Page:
All tea comes from Camellia sinensis plants. The plants’ leaves are picked, oxidized, and processed according to different customs, with the result that they are transformed into one of the five varieties of tea.
The five kinds of tea are black, green, oolong, pu-erh and, you guessed it, white.
While black and green tea get a lot of airtime, people tend to forget about white tea. This might have something to do with the fact that it is the lightest, and most subtle tasting of the teas.
White tea is made from leaves and unopened buds that are picked when the Camellia sinesis plant is very young. They are then only gently oxidized.
As a result, white tea contains heaps of natural antioxidants but doesn’t share the intense flavors that characterize green and black tea. That said, white tea has a delicious subtle taste and should not be overlooked.
To get the best flavor out of white tea, you must treat its leaves gently. However, you might find that even a perfectly brewed white tea needs a bit of something extra to give it more of a kick.
How to make white tea taste better?
Brew your tea correctly! Bring cold water to a boil and let it sit for five minutes. Pour the hot water over your tea leaves or teabag and allow your tea steep for between one and three minutes. To enhance its flavor, you can add fruit juice, herbs, or flowers into white tea. White tea also makes a delicious iced tea.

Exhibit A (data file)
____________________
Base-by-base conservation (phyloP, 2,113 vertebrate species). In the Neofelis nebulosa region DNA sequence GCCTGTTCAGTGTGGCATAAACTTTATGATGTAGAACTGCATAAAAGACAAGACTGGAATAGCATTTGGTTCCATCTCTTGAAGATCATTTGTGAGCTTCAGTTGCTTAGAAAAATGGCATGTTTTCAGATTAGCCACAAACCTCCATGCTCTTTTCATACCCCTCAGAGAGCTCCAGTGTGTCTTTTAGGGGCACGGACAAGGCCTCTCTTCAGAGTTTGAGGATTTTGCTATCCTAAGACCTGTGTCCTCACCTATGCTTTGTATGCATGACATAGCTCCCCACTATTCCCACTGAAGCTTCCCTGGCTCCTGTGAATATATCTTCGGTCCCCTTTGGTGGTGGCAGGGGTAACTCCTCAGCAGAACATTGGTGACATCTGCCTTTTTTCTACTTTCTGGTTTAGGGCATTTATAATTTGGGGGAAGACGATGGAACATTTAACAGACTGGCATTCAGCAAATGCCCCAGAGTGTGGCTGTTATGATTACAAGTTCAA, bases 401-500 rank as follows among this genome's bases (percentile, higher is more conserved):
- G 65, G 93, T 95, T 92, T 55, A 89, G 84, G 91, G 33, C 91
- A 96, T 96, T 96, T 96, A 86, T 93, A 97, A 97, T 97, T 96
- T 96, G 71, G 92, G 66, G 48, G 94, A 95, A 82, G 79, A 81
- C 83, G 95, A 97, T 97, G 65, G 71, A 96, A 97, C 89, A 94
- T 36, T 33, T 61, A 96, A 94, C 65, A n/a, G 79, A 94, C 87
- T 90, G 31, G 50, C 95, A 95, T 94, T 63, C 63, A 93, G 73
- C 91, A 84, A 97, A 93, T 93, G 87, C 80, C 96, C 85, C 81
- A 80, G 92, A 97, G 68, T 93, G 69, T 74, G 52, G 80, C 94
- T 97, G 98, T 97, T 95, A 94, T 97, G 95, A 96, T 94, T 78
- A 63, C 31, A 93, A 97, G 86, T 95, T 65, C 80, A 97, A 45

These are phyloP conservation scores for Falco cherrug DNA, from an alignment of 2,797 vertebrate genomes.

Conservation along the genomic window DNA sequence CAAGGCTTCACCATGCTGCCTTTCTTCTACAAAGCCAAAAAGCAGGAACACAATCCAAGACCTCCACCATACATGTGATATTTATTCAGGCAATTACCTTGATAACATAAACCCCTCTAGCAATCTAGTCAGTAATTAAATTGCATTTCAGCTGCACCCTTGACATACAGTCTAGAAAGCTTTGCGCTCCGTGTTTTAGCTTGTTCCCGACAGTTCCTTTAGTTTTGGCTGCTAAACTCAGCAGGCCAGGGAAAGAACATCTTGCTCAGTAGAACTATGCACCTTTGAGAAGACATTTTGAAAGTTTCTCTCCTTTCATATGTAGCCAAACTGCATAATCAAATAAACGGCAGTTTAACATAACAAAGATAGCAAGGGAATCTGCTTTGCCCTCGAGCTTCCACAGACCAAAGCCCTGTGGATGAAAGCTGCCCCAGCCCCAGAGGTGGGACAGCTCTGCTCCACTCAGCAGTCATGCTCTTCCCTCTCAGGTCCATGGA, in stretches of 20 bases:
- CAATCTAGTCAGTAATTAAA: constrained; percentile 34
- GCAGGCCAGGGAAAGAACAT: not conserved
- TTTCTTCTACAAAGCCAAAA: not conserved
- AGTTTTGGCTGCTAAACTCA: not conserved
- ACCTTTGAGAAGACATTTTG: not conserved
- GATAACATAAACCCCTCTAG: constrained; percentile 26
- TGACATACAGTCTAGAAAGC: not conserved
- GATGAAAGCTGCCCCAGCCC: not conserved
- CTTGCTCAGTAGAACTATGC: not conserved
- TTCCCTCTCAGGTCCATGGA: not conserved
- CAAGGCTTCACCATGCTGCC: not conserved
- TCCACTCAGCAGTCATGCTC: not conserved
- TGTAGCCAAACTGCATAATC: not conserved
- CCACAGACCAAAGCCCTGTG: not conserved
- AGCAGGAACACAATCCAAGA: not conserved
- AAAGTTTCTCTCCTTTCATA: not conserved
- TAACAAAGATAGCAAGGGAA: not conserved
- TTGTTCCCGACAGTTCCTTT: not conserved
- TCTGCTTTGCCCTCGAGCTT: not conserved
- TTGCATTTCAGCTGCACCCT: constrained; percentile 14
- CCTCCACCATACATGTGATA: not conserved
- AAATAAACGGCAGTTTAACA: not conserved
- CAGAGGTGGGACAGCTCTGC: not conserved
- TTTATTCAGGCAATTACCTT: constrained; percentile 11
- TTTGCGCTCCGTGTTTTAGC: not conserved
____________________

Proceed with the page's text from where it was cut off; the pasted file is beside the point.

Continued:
How to brew the perfect cup of white tea
Bring cold water to a boil. Water loses oxygen as it boils. If your tea water doesn’t have enough oxygen, this will negatively impact the taste of the tea. For this reason, make sure you fill up a fresh kettle of water and don’t just re-boil the water that is already in the kettle.
Even if you are making tea without a kettle, make sure you start off with fresh, cold water.
Once boiled, allow the water to sit for five minutes. Because white tea leaves are only gently oxidized, they are quite sensitive to temperature. They prefer water that is just a little cooler than boiling.
Next, pour the hot water over your tea leaves or tea bag. Allow your tea to steep for between one and three minutes, depending on how strong you want it to be.
Remove the tea bag or strain out your tea leaves and enjoy!
8 ways to make white tea taste better
While tea purists will tell you not to add anything to your white tea, they don’t know what they’re missing out on!
If straight white tea isn’t doing it for you, there are plenty things you can do to give it an extra kick of flavor.
Be aware that if you are adding extra ingredients into your white tea, you may want to let it steep a few minutes longer. You don’t want the flavor of the white tea to be overpowered by what you add into it!
1. Make iced tea
The subtle sweetness of white tea makes for a delicious, refreshing iced tea.
Because white tea has very little caffeine in it, you can pretty much sip on it all day long.
Add your tea and hot water to a heatproof jug. Depending on the size of your jug, you should use three to four teabags to make the brew.
Alternatively, you can make use of one of the best ways to drink loose leaf tea and fill an infuser with three to four teaspoons of loose-leaf tea.
Because your white tea will be served iced, you will want it to be a little stronger so that it retains its sweet flavor even after some of the ice melts. You should therefore allow your tea to steep for between five and seven minutes, instead of the usual one to three.